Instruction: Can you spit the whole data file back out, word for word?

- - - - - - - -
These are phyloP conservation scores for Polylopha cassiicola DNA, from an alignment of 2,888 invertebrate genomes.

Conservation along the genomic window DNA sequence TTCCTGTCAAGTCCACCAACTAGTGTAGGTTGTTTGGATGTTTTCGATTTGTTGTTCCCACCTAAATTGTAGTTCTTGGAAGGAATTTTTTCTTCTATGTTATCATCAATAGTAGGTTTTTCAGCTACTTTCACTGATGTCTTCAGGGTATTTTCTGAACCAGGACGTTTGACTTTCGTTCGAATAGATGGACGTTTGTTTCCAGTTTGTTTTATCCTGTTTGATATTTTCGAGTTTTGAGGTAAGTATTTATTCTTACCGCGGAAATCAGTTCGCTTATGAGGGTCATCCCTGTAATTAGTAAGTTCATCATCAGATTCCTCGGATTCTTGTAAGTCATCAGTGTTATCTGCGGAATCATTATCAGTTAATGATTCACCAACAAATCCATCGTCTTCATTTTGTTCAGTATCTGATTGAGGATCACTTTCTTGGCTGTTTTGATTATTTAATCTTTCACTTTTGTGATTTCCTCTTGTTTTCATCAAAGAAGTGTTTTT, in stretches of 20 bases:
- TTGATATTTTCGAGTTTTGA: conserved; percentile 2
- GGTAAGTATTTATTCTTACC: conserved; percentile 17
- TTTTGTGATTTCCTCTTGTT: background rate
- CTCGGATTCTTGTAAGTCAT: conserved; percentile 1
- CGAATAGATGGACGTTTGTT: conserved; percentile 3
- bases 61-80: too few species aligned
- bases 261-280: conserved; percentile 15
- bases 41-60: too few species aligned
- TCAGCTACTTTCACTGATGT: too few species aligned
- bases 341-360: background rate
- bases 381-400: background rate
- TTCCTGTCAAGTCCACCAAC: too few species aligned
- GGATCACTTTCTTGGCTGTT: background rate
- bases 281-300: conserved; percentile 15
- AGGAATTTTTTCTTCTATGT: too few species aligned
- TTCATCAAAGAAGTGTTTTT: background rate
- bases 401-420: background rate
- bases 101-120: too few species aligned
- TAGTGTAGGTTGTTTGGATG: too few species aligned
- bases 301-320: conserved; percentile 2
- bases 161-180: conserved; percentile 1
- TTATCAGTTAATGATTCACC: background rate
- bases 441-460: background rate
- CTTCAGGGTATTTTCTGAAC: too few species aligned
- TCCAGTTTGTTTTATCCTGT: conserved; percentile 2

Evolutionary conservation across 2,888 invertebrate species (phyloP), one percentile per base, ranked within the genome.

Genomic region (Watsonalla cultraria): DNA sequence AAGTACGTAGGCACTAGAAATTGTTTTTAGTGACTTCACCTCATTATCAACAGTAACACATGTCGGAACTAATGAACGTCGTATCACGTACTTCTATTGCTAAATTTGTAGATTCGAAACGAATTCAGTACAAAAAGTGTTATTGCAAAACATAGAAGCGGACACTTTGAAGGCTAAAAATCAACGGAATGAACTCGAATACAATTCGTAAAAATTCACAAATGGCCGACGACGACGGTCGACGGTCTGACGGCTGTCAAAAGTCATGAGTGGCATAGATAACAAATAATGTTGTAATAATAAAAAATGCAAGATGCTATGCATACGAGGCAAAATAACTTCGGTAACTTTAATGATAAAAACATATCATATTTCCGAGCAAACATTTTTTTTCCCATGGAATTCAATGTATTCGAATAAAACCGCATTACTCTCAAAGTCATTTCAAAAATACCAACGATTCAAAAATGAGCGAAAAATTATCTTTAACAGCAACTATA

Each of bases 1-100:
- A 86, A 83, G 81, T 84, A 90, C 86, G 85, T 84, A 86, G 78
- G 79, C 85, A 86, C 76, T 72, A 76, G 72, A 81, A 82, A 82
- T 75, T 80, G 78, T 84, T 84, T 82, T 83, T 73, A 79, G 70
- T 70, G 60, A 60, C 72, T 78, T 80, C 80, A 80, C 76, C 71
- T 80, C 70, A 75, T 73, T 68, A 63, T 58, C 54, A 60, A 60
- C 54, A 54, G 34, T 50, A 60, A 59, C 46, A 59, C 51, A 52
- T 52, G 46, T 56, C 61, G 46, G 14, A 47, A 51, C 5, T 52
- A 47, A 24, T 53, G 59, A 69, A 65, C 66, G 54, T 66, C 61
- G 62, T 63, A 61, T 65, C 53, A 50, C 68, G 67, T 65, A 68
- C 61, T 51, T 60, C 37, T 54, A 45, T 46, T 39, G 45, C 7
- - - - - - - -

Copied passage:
These are phyloP conservation scores for Polylopha cassiicola DNA, from an alignment of 2,888 invertebrate genomes.

Conservation along the genomic window DNA sequence TTCCTGTCAAGTCCACCAACTAGTGTAGGTTGTTTGGATGTTTTCGATTTGTTGTTCCCACCTAAATTGTAGTTCTTGGAAGGAATTTTTTCTTCTATGTTATCATCAATAGTAGGTTTTTCAGCTACTTTCACTGATGTCTTCAGGGTATTTTCTGAACCAGGACGTTTGACTTTCGTTCGAATAGATGGACGTTTGTTTCCAGTTTGTTTTATCCTGTTTGATATTTTCGAGTTTTGAGGTAAGTATTTATTCTTACCGCGGAAATCAGTTCGCTTATGAGGGTCATCCCTGTAATTAGTAAGTTCATCATCAGATTCCTCGGATTCTTGTAAGTCATCAGTGTTATCTGCGGAATCATTATCAGTTAATGATTCACCAACAAATCCATCGTCTTCATTTTGTTCAGTATCTGATTGAGGATCACTTTCTTGGCTGTTTTGATTATTTAATCTTTCACTTTTGTGATTTCCTCTTGTTTTCATCAAAGAAGTGTTTTT, in stretches of 20 bases:
- TTGATATTTTCGAGTTTTGA: conserved; percentile 2
- GGTAAGTATTTATTCTTACC: conserved; percentile 17
- TTTTGTGATTTCCTCTTGTT: background rate
- CTCGGATTCTTGTAAGTCAT: conserved; percentile 1
- CGAATAGATGGACGTTTGTT: conserved; percentile 3
- bases 61-80: too few species aligned
- bases 261-280: conserved; percentile 15
- bases 41-60: too few species aligned
- TCAGCTACTTTCACTGATGT: too few species aligned
- bases 341-360: background rate
- bases 381-400: background rate
- TTCCTGTCAAGTCCACCAAC: too few species aligned
- GGATCACTTTCTTGGCTGTT: background rate
- bases 281-300: conserved; percentile 15
- AGGAATTTTTTCTTCTATGT: too few species aligned
- TTCATCAAAGAAGTGTTTTT: background rate
- bases 401-420: background rate
- bases 101-120: too few species aligned
- TAGTGTAGGTTGTTTGGATG: too few species aligned
- bases 301-320: conserved; percentile 2
- bases 161-180: conserved; percentile 1
- TTATCAGTTAATGATTCACC: background rate
- bases 441-460: background rate
- CTTCAGGGTATTTTCTGAAC: too few species aligned
- TCCAGTTTGTTTTATCCTGT: conserved; percentile 2

Evolutionary conservation across 2,888 invertebrate species (phyloP), one percentile per base, ranked within the genome.

Genomic region (Watsonalla cultraria): DNA sequence AAGTACGTAGGCACTAGAAATTGTTTTTAGTGACTTCACCTCATTATCAACAGTAACACATGTCGGAACTAATGAACGTCGTATCACGTACTTCTATTGCTAAATTTGTAGATTCGAAACGAATTCAGTACAAAAAGTGTTATTGCAAAACATAGAAGCGGACACTTTGAAGGCTAAAAATCAACGGAATGAACTCGAATACAATTCGTAAAAATTCACAAATGGCCGACGACGACGGTCGACGGTCTGACGGCTGTCAAAAGTCATGAGTGGCATAGATAACAAATAATGTTGTAATAATAAAAAATGCAAGATGCTATGCATACGAGGCAAAATAACTTCGGTAACTTTAATGATAAAAACATATCATATTTCCGAGCAAACATTTTTTTTCCCATGGAATTCAATGTATTCGAATAAAACCGCATTACTCTCAAAGTCATTTCAAAAATACCAACGATTCAAAAATGAGCGAAAAATTATCTTTAACAGCAACTATA

Each of bases 1-100:
- A 86, A 83, G 81, T 84, A 90, C 86, G 85, T 84, A 86, G 78
- G 79, C 85, A 86, C 76, T 72, A 76, G 72, A 81, A 82, A 82
- T 75, T 80, G 78, T 84, T 84, T 82, T 83, T 73, A 79, G 70
- T 70, G 60, A 60, C 72, T 78, T 80, C 80, A 80, C 76, C 71
- T 80, C 70, A 75, T 73, T 68, A 63, T 58, C 54, A 60, A 60
- C 54, A 54, G 34, T 50, A 60, A 59, C 46, A 59, C 51, A 52
- T 52, G 46, T 56, C 61, G 46, G 14, A 47, A 51, C 5, T 52
- A 47, A 24, T 53, G 59, A 69, A 65, C 66, G 54, T 66, C 61
- G 62, T 63, A 61, T 65, C 53, A 50, C 68, G 67, T 65, A 68
- C 61, T 51, T 60, C 37, T 54, A 45, T 46, T 39, G 45, C 7